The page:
In a second embodiment in accordance with FIG. 4D, the membrane area 106 of a sensor system 100′ is likewise of square construction, whereas the raised middle 104′ is constructed in the form of a conical frustum. The lower diameter of the conical frustum is 1.6 mm, for example.

In a third embodiment, the membrane area 106′ of a sensor system 100″ is of circular construction in plan view and the raised middle 104′ is constructed, in turn, in the form of a conical frustum. The annular ring has, for example, an outside diameter of 3 mm.

In the case of the second and third embodiments, the site of maximum deformation at the inner edge is located inside the membrane area 106 or 106′. In these cases, it is therefore preferred to fit the sensor elements 114 there.

The second and third embodiments can also be used independently of the other features of the invention presently being described.

The electric contact with the sensor elements 114 is achieved with the aid of a plurality of spring pins 120. The exemplary embodiment illustrated in FIG. 5 provides four groups of in each case four spring pins offset in each case by 90° to one another and distributed around the axis 11. The spring pins 120 each have a front section 122 that can be applied with the aid of a front tip 124 to an associated contact platelet (not illustrated) of a sensor element 114. The front sections 122 of the spring pins 120 are mounted in an axially resilient fashion in rear sections 126 of the spring pins 120.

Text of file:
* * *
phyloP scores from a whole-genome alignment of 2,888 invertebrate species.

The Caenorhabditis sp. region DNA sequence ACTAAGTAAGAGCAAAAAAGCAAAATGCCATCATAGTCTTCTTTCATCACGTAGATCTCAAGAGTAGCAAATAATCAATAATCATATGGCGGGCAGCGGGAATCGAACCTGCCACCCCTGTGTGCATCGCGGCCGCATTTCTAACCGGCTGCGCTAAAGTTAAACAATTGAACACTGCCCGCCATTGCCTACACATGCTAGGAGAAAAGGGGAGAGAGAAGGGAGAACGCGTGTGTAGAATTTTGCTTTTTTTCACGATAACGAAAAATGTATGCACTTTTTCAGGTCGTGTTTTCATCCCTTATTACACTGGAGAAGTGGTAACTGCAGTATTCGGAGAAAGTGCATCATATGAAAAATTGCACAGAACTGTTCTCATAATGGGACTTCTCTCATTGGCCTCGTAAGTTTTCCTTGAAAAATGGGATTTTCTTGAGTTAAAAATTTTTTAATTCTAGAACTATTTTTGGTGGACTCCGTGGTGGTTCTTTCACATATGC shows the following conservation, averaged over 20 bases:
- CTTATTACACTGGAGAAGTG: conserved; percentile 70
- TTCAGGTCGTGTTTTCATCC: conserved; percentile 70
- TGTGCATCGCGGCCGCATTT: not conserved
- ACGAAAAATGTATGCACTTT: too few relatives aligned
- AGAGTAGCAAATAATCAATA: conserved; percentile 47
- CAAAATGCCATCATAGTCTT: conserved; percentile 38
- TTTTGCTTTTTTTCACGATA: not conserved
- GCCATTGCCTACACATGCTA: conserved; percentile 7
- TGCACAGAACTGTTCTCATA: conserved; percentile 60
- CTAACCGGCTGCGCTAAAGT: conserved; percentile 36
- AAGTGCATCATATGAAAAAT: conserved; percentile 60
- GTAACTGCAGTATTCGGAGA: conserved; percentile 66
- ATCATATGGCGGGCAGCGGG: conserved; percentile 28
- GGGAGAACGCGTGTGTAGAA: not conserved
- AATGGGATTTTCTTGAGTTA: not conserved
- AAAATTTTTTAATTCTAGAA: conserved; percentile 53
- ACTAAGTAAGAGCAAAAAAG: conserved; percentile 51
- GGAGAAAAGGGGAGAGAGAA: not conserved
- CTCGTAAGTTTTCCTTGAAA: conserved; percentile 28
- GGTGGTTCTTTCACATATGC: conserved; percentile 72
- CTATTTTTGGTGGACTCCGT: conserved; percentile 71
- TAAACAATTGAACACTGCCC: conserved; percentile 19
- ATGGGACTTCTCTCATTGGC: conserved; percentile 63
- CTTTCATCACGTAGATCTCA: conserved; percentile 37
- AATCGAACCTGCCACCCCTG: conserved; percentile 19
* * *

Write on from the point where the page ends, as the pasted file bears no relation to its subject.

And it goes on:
In the case of the probe head 10 described above, the procedure for switching the stylus 108 between two measurement operations is as follows:

Firstly, the union nut 79 is screwed off from the external thread 20. Next, the probe holder 70 is removed, with or without the protective cap 101 slipped on, from the front end of the probe receptacle 14 in the direction of the axis 11. In this process, the sensor system 100 is automatically detached from the spring pins 120, which are lifted from the respectively associated contact platelets of the sensor elements 114 during this withdrawal.

The next step now requires a new probe holder 70 with the desired other stylus 108 to be pushed in the axial direction onto the front end of the probe receptacle 14, it being ensured by the rotation in the peripheral direction that the ball 86 passes into the position illustrated in FIG. 2 in which the predetermined rotary position is reached. The probe holder 70 need now only be fixed in the axial direction by screwing the union nut 79 onto the external thread 20. The conical fit 24/74 in this case automatically centers the probe holder 70 relative to the axis 11.

The above mentioned mounting operations can easily be automated, in particular with the aid of an NC-controlled robot, in particular of the coordinate measuring machine itself.

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US7992315 *May 7, 2007Aug 9, 2011Marposs Societa' Per AzioniApparatus for measuring and checking internal dimensions of mechanical pieces
US8402668 *Jan 6, 2009Mar 26, 2013Q-Mark Manufacturing, Inc.Coordinate measuring apparatus
US8667679 *May 2, 2011Mar 11, 2014Benteler Automobiltechnik GmbhMethod of making a turbocharger housing
US8832953 *Nov 7, 2011Sep 16, 2014Q-Mark Manufacturing, Inc.Coordinate measuring apparatus
US20110000096 *Jan 6, 2009Jan 6, 2011Mark David OsterstockCoordinate measuring apparatus
US20120102737 *May 2, 2011May 3, 2012Benteler Automobiltechnik GmbhMethod of making a turbocharger housing
US20120137531 *Nov 7, 2011Jun 7, 2012Q-Mark Manufacturing, Inc.Coordinate measuring apparatus
Classifications
U.S. Classification33/559, 33/556
International ClassificationG01B21/04, G01B5/00, G01B5/012
Cooperative ClassificationG01B5/012, G01B21/047
European ClassificationG01B5/012, G01B21/04D
Legal Events
DateCodeEventDescription
Aug 25, 2011FPAYFee payment
Year of fee payment: 4
Oct 5, 2005ASAssignment
Owner name: CARL ZEISS INDUSTRIELLE MESSTECHNIK GMBH, GERMANY
Free format text: ASSIGNMENT OF ASSIGNORS INTEREST;ASSIGNORS:ROTH, ROLAND;DOMINICUS, WALTER;STRAUSS, WOLFGANG;AND OTHERS;REEL/FRAME:016622/0992;SIGNING DATES FROM 20050727 TO 20050803